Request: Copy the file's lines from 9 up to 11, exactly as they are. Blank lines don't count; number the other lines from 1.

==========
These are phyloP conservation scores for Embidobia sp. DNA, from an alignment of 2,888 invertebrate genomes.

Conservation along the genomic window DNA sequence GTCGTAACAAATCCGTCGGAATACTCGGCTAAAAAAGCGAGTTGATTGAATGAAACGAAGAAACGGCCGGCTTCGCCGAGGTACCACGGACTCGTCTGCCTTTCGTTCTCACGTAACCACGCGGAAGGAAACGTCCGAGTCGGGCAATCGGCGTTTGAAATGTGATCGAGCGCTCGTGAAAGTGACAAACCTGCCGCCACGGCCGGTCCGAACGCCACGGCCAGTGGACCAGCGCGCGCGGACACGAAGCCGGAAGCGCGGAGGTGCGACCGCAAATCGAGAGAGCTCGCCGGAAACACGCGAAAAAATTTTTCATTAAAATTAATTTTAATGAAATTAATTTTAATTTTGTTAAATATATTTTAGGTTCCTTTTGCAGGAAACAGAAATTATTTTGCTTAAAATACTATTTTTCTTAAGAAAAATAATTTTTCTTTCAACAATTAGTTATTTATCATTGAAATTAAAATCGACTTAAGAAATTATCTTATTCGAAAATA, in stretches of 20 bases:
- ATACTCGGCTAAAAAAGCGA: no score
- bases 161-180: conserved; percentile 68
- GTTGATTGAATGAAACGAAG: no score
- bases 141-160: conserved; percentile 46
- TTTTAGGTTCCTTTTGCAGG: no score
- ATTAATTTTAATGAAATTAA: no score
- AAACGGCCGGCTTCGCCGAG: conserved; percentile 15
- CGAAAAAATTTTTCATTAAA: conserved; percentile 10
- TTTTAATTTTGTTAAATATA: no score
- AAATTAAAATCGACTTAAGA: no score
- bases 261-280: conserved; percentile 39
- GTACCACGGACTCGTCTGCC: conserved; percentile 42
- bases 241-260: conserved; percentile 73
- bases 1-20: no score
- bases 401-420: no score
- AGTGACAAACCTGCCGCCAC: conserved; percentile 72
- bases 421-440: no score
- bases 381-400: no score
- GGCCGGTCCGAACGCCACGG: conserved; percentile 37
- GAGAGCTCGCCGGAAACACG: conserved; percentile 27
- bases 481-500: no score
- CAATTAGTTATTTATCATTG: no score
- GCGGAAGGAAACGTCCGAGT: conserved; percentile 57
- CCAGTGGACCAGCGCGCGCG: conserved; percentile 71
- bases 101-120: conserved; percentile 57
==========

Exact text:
- AAACGGCCGGCTTCGCCGAG: conserved; percentile 15
- CGAAAAAATTTTTCATTAAA: conserved; percentile 10
- TTTTAATTTTGTTAAATATA: no score